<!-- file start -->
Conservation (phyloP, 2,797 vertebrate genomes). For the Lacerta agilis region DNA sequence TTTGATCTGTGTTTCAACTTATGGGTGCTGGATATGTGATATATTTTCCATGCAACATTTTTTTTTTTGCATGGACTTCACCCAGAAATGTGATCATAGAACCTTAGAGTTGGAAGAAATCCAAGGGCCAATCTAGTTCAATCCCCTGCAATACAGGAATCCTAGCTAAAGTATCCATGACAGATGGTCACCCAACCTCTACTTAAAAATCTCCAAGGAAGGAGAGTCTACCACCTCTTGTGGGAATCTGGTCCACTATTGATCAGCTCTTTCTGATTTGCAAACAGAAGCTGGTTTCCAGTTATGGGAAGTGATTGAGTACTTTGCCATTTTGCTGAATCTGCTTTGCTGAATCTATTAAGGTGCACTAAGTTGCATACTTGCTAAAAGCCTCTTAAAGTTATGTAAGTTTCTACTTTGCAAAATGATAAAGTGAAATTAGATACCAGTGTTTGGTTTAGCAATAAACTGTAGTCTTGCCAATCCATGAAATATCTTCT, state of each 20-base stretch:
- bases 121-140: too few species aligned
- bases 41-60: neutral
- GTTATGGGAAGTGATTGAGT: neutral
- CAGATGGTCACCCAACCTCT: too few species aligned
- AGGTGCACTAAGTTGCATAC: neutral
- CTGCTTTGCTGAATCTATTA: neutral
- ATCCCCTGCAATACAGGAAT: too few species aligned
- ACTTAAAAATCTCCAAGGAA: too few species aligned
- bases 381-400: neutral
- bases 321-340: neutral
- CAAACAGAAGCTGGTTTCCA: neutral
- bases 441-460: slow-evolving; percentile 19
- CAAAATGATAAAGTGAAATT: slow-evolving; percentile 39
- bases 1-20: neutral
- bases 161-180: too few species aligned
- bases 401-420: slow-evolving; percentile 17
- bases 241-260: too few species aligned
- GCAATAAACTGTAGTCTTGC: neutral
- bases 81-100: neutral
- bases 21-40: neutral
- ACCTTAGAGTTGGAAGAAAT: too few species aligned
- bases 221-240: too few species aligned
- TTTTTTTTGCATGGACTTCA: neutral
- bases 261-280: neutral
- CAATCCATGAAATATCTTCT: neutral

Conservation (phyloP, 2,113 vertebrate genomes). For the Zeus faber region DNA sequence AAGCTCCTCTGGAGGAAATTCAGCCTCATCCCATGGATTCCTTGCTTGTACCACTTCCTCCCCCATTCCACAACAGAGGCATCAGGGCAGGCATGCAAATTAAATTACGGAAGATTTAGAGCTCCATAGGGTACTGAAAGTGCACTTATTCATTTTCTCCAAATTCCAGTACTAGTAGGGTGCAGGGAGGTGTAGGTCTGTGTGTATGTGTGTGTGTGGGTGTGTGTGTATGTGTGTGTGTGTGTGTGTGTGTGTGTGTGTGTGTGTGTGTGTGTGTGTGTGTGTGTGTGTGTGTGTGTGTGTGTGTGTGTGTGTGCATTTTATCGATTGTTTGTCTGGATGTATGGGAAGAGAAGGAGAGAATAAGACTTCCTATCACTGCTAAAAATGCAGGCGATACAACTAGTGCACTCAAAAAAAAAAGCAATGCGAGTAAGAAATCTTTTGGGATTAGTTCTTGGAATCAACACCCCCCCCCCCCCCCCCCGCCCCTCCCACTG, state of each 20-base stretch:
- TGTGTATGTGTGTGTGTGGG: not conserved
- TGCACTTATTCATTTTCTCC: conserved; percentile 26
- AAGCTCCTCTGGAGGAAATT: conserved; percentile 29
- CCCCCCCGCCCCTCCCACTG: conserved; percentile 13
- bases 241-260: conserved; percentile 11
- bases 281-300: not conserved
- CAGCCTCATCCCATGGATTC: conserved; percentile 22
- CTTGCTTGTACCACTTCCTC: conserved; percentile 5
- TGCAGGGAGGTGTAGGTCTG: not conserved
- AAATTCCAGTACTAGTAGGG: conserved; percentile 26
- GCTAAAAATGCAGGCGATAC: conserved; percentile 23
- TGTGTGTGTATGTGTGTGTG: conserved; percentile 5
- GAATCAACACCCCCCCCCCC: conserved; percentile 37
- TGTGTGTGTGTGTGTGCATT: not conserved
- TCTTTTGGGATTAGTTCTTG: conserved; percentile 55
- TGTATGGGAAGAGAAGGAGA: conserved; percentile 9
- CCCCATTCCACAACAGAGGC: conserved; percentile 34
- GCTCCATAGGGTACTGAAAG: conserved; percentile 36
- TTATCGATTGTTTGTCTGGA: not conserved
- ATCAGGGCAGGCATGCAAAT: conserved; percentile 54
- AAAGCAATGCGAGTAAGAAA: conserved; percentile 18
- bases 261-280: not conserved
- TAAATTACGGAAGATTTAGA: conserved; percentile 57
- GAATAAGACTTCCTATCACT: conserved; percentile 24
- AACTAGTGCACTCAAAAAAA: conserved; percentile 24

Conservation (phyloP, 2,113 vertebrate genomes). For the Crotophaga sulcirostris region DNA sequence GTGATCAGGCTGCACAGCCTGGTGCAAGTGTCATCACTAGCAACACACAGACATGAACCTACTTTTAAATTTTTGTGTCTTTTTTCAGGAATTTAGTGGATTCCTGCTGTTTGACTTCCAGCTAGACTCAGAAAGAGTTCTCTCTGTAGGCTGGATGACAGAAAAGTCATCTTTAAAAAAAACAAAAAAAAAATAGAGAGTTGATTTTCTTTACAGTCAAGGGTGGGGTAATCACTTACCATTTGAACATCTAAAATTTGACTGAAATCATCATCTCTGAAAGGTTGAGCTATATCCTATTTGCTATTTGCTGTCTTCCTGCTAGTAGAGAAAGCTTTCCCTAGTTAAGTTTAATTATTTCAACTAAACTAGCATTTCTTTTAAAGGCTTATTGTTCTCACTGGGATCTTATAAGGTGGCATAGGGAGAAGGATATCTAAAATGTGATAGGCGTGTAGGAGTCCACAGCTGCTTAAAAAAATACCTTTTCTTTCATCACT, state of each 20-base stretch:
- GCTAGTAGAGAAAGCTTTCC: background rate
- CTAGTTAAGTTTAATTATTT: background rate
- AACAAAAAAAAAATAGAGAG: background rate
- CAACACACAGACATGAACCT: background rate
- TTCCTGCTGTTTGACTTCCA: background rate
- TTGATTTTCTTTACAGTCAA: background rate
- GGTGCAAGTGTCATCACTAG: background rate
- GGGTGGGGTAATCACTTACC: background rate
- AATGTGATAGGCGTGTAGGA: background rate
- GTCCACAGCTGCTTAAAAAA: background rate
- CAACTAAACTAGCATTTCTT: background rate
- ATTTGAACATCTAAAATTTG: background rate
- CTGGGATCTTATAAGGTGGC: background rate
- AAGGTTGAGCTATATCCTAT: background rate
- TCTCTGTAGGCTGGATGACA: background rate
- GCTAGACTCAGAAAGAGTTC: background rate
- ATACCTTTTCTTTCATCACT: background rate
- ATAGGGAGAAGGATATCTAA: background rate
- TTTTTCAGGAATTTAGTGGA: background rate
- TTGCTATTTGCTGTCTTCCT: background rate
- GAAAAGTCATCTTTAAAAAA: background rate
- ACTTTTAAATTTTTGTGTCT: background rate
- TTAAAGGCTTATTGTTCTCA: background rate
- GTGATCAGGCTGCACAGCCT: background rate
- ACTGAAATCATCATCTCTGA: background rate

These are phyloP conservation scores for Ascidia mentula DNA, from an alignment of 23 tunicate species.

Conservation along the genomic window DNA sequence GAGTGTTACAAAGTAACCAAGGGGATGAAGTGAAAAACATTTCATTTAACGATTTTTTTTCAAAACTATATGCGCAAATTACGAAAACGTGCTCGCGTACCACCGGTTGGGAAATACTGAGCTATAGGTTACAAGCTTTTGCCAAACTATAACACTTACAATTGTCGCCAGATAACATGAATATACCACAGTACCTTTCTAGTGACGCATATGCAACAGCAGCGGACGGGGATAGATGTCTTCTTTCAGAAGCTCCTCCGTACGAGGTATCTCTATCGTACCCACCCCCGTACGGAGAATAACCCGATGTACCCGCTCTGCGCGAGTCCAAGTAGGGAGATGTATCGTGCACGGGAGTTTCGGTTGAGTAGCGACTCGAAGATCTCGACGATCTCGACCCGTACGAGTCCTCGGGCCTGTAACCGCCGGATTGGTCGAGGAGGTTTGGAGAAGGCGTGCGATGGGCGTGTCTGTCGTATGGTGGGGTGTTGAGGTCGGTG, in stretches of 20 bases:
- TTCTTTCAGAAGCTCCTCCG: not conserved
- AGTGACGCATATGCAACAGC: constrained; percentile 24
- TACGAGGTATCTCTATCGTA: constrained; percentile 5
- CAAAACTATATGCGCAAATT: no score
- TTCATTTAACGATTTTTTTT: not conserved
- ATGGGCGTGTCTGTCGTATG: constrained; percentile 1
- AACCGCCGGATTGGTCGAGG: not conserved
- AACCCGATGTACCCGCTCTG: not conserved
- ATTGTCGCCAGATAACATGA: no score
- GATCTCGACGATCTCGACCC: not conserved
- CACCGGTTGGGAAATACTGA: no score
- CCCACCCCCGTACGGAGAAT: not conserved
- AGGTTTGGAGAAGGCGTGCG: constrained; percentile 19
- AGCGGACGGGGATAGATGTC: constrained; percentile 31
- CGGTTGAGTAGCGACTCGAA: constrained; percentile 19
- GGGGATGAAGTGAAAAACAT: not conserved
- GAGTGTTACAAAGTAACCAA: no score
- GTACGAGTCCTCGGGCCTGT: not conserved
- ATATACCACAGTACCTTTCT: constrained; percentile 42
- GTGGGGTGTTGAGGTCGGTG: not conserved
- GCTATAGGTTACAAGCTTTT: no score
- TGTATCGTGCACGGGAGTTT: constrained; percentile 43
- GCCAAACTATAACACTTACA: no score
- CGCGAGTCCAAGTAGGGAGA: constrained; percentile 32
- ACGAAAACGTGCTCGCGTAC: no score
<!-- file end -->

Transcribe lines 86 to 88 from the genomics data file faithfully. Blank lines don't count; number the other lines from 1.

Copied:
- ATGGGCGTGTCTGTCGTATG: constrained; percentile 1
- AACCGCCGGATTGGTCGAGG: not conserved
- AACCCGATGTACCCGCTCTG: not conserved